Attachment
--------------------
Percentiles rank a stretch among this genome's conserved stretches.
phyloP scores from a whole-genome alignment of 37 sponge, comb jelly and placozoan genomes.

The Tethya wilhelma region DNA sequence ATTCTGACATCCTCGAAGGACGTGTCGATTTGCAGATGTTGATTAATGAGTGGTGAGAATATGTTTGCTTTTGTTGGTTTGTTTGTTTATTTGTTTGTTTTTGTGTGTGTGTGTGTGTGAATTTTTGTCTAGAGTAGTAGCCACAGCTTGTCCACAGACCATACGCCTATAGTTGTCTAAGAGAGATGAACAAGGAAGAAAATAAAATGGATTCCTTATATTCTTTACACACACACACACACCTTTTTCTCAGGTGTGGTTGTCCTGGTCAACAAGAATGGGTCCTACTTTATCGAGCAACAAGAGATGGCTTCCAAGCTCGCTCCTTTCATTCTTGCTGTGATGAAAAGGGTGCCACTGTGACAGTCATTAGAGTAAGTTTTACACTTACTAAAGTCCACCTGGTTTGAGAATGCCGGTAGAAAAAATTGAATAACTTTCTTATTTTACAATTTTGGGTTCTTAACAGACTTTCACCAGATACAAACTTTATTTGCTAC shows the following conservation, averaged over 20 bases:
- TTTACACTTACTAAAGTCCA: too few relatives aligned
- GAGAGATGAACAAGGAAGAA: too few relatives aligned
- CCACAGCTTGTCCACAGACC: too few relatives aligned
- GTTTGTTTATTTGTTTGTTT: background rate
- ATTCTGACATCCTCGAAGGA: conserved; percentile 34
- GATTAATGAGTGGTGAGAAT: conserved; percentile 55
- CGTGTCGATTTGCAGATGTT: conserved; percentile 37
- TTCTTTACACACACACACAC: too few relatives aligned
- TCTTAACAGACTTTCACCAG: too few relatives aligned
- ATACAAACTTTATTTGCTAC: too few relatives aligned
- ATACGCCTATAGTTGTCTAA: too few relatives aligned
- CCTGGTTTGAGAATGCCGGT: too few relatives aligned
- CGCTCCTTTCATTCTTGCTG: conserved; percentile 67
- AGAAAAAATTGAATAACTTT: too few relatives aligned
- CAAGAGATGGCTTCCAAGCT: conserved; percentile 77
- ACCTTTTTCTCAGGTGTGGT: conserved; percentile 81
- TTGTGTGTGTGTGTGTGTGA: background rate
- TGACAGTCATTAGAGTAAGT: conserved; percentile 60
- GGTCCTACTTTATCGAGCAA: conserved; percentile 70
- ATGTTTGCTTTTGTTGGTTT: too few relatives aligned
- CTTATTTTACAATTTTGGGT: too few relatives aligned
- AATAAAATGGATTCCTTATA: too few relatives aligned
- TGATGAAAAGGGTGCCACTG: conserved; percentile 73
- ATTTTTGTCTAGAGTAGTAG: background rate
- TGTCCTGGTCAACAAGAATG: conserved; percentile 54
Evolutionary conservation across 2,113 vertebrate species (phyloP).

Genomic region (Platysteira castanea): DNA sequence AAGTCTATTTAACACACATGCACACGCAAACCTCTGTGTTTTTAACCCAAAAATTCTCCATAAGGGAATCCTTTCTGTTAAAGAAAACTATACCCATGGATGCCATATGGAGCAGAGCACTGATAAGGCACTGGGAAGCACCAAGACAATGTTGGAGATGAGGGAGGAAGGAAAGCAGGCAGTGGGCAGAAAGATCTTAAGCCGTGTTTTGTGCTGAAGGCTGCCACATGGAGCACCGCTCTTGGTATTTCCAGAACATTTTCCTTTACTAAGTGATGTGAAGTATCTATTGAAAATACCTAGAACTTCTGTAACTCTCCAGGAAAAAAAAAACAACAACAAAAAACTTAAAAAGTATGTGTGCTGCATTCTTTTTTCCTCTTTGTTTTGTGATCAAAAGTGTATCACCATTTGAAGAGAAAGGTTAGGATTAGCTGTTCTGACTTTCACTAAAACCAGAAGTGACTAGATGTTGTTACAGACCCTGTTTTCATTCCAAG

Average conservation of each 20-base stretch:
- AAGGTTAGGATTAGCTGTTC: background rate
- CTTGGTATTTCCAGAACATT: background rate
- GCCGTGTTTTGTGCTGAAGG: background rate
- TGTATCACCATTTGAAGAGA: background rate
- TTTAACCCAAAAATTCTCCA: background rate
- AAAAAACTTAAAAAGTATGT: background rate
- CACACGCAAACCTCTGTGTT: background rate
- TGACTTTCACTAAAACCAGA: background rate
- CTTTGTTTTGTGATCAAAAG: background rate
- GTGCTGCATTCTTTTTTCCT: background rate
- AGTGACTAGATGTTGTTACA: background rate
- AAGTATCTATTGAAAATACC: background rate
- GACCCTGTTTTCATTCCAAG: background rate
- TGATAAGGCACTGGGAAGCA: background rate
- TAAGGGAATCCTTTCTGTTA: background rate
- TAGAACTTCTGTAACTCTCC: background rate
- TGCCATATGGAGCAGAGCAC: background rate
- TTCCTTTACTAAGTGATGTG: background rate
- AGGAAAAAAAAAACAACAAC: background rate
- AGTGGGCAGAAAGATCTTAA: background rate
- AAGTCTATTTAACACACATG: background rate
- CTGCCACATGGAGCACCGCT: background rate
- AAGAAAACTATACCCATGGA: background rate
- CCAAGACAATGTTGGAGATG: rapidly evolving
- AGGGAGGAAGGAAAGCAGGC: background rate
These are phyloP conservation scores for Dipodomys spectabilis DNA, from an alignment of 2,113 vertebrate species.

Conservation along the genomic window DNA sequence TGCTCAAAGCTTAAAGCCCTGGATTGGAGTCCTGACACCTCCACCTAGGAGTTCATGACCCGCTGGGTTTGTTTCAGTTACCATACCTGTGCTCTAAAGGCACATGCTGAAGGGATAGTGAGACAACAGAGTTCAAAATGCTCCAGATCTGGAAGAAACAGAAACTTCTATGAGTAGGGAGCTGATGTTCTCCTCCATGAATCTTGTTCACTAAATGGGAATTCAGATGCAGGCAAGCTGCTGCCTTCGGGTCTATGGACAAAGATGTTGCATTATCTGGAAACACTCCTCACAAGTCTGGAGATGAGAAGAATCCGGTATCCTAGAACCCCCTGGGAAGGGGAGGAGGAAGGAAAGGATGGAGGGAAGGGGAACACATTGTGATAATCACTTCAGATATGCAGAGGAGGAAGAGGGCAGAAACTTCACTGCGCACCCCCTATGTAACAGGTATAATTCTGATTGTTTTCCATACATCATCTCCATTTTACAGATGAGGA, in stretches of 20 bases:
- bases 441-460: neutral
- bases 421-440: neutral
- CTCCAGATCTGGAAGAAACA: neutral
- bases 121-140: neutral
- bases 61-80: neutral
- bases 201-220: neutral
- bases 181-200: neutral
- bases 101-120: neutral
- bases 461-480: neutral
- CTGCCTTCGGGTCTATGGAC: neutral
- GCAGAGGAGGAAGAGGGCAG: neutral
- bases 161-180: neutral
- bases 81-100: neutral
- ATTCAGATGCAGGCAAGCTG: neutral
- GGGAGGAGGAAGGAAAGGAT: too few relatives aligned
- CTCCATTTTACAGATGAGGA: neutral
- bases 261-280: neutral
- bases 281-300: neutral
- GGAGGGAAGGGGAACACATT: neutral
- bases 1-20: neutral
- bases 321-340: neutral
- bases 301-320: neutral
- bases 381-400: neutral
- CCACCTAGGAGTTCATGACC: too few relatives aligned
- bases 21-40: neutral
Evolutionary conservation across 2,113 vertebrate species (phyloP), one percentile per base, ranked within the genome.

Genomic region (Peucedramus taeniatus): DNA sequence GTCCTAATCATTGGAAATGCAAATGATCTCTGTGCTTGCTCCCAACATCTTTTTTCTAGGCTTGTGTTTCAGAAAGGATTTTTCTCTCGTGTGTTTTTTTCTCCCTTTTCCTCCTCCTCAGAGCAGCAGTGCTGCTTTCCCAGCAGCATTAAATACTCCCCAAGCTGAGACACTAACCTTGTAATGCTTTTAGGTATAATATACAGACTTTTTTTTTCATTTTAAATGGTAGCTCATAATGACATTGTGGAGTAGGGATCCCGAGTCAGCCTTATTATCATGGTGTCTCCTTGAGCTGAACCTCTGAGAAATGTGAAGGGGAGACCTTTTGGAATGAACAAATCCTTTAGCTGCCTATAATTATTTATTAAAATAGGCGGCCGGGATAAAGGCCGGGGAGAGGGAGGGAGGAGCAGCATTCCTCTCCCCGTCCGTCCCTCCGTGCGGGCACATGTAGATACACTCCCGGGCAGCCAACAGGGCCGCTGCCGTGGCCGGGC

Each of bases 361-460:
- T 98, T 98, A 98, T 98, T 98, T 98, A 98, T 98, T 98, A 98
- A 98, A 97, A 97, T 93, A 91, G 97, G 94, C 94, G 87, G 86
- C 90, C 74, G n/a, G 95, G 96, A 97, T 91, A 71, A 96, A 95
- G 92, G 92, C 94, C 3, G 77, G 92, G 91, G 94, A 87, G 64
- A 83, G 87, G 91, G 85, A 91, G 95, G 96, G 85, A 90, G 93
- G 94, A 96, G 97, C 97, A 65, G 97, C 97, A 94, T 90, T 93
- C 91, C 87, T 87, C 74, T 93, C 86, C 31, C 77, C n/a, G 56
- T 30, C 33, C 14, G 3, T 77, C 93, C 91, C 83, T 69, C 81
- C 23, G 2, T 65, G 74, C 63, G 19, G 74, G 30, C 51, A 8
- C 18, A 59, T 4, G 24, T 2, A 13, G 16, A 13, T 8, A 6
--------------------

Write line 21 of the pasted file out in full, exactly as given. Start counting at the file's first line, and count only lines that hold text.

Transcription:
- TGACAGTCATTAGAGTAAGT: conserved; percentile 60